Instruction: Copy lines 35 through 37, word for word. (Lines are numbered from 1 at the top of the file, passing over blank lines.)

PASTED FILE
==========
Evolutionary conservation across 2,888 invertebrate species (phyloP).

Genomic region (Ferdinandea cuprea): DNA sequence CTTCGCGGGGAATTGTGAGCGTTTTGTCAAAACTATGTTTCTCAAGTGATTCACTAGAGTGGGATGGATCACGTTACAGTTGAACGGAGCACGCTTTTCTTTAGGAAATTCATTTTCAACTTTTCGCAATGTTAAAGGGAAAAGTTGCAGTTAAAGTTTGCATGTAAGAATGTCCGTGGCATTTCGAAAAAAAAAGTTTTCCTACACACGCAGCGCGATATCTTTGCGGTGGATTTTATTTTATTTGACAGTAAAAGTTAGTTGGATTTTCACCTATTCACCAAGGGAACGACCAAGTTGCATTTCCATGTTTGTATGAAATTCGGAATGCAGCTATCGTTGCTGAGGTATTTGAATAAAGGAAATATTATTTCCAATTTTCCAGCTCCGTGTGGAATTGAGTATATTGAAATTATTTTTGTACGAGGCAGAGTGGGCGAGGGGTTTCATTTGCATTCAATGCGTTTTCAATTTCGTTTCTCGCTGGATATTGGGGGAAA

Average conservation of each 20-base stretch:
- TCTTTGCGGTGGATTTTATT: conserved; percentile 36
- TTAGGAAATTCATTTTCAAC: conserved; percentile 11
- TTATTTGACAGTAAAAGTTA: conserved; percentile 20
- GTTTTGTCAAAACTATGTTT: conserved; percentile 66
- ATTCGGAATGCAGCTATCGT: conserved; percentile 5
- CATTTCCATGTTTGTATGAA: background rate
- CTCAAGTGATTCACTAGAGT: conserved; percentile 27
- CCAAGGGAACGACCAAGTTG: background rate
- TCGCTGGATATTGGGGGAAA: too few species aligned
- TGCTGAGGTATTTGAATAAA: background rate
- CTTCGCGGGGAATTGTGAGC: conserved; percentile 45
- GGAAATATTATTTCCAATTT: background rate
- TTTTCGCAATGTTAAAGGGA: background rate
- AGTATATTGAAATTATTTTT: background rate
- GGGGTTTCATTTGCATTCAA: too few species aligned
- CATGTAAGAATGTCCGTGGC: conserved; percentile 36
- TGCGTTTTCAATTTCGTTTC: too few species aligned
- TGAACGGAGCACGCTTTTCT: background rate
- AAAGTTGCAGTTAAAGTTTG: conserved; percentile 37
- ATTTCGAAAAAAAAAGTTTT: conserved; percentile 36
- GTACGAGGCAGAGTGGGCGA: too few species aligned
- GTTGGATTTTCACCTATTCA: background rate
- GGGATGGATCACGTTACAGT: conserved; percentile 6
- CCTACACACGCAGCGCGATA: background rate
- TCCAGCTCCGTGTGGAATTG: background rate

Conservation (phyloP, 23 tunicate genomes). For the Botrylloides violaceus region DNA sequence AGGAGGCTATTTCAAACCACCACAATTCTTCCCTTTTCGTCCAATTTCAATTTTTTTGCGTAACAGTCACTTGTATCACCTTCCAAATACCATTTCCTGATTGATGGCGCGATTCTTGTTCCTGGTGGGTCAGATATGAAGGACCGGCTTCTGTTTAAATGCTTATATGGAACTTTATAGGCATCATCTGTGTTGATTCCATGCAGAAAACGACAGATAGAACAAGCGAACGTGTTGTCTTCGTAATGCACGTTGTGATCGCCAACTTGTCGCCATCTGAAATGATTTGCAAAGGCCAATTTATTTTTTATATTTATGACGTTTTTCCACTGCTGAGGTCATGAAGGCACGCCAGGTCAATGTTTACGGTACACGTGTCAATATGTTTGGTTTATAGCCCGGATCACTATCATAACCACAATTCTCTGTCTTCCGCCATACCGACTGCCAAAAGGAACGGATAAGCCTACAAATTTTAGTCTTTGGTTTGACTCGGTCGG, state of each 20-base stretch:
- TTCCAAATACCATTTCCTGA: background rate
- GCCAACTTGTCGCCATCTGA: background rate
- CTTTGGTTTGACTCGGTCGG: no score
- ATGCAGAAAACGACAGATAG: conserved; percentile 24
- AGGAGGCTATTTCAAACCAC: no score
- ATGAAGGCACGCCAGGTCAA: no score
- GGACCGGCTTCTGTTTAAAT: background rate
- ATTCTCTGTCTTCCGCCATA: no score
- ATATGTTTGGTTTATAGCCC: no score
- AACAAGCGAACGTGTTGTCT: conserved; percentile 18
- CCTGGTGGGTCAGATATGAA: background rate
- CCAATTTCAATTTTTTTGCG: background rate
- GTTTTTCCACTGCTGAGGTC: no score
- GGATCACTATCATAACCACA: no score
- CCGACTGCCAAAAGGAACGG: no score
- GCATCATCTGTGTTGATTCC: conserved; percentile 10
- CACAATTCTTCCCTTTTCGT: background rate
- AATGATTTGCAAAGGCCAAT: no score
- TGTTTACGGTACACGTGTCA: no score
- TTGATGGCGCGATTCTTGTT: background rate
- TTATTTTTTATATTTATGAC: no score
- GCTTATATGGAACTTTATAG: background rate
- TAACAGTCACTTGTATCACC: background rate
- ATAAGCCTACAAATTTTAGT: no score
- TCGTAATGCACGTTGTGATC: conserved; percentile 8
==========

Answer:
- ATGAAGGCACGCCAGGTCAA: no score
- GGACCGGCTTCTGTTTAAAT: background rate
- ATTCTCTGTCTTCCGCCATA: no score